Your concerns are justified. Even with a bill of sale, the seller can't sell you what he doesn't own, i.e. the full value of the ATV. If you purchase the ATV from him, you will take it subject to the loan. If the loan isn't paid off, the lender would be entitled to repossess the ATV, even with your bill of sale. The better route is to have him provide you with the payoff amount on the ATV in writing from the lender, then make the check to the lender and send it with instructions from the seller to send you the title. If you have agreed to pay the seller more than he owes on the ATV, you can provide him with a separate check -- perhaps AFTER you have gotten the title.
Good luck.See question
I brought into a jewelry club which stated if you purchase 5 jewelry items, you get the 6th on free. The brochure states you must save your receipts, you can purchase your jewelry items at your convenience, and there is NO EXPIRATION DATE! I sta...
In my view, the biggest hurdles you are going to face is the statute of limitations and a concept called laches. Both of these make it hard to bring a successful suit when there is a long period of time between the cancellation of the club and your initiation of action. It sounds like you weren't provided notice of the cancellation, but that might not be a fact on your side if you moved or it was otherwise not possible for them to give notice. A local attorney may be able to tell you whether your facts provide some way to overcome those hurdles, but you'll have to evaluate whether the cost of getting legal assistance is worth whatever rights you would have had under the contract.See question
Myself,sister,and brother have been contacted about a sucession hearing in Italy involving the death of our Aunt. She died without a will and are included as heirs. We would like our share divided among Aunts and Uncles in Italy. What legal action...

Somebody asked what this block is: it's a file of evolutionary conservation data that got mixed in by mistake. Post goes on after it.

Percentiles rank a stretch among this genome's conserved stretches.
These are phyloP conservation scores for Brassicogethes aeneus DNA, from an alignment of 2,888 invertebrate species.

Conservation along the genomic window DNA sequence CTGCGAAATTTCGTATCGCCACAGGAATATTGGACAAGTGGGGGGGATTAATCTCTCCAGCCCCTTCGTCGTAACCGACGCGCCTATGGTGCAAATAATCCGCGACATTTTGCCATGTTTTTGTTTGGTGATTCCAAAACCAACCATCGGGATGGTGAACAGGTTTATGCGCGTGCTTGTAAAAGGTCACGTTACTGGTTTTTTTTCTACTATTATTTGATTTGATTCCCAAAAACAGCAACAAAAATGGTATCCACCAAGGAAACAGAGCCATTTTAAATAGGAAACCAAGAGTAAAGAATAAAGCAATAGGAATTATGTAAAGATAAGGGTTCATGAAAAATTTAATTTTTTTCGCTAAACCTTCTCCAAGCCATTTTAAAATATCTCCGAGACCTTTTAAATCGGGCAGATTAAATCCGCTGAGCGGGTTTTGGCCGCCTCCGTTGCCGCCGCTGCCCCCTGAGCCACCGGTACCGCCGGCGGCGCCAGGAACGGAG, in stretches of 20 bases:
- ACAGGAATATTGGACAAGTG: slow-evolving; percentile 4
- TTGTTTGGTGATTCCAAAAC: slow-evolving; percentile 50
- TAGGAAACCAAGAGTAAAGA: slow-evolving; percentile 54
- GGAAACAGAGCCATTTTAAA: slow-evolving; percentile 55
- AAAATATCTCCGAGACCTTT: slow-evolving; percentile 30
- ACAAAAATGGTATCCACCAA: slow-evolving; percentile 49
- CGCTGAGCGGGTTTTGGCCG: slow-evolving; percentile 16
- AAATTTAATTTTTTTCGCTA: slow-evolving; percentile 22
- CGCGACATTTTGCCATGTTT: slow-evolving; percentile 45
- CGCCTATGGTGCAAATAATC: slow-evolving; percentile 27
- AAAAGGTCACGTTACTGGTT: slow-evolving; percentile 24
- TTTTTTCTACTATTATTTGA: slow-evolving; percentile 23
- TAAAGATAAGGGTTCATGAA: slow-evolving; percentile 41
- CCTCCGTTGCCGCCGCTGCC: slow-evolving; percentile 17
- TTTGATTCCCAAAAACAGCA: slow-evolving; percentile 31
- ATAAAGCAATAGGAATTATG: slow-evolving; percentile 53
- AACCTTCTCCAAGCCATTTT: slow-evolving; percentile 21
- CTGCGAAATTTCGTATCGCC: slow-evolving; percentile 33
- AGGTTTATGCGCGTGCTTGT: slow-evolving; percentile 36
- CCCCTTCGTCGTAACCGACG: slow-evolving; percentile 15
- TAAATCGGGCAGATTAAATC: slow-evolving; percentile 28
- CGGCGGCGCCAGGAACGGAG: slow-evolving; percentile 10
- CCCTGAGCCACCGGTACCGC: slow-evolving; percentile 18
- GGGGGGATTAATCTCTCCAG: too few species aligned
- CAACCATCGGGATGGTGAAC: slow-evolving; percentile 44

There are lawyers here in the United States that can help with Italian succession issues. If you can't find any here on Avvo you can find some information at www.italianlaw.net.
Good luck.See question
My brother died 3 months ago. I received a notice in the mail telling me I am a non spousal beneficiary on a 401 K plan of his. He set this up prior to getting married a year ago so that I would slowly distribute it to his children instead of them...
First, you may not be the one entitled to receive the proceeds.
Federal and state law may provide that your brother's surviving wife is entitled to some or all of the 401(k) unless she waived her rights to it. In your place, I would not sign the forms from the plan administrator. Instead, I would inform them of his marriage and inquire as to whether they have a spousal waiver on file.
Second, if you do receive the proceeds and your brother's tax debts go unpaid, you may be held liable under a theory of "fiduciary liability."
A local attorney versed in retirement benefits and taxes can help sort this out for you.
Good luck.See question
My situtation: I am purchasing a vehicle from a 'friend' for the past 3 yrs I've paid $240 ea & every month....she in turns makes the payments to the bank. The reason that we have this agreement is too long winded.... BUT, I have reason to belie...
I would expect the lending company to be able to repossess the car if she stops making payments. You may have a claim against her if the car is taken from you. In any case, I urge you to contact a local attorney who specializes in civil matters because you have a lot of issues here, including the need to (a) refinance the loan or otherwise get the lender to recognize your rights in the car and (b) get a written contract with her so that your rights as they relate to her are clarified and (c) make sure that your car insurance isn't invalidated because you are regularly driving a car that doesn't belong to you.
Good luck.See question
In 2007,I signed a non compete agreement in Florida with our office manager signing representing my employer with her stamped as "Notary public" although she is not a lawyer by profession. Is this ground to invalidate the contract or is this legal?
A notary public need not be a lawyer. A notary public applies to the Florida Secretary of State for this designation. If she was a notary public, the fact that she is not a lawyer does not invalidate the contract. Even if she wasn't a notary public, that by itself would likely not invalidate the contract.
You may have other grounds to contest the non compete agreement, but you won't know unless you contact a local lawyer with expertise in these agreements.See question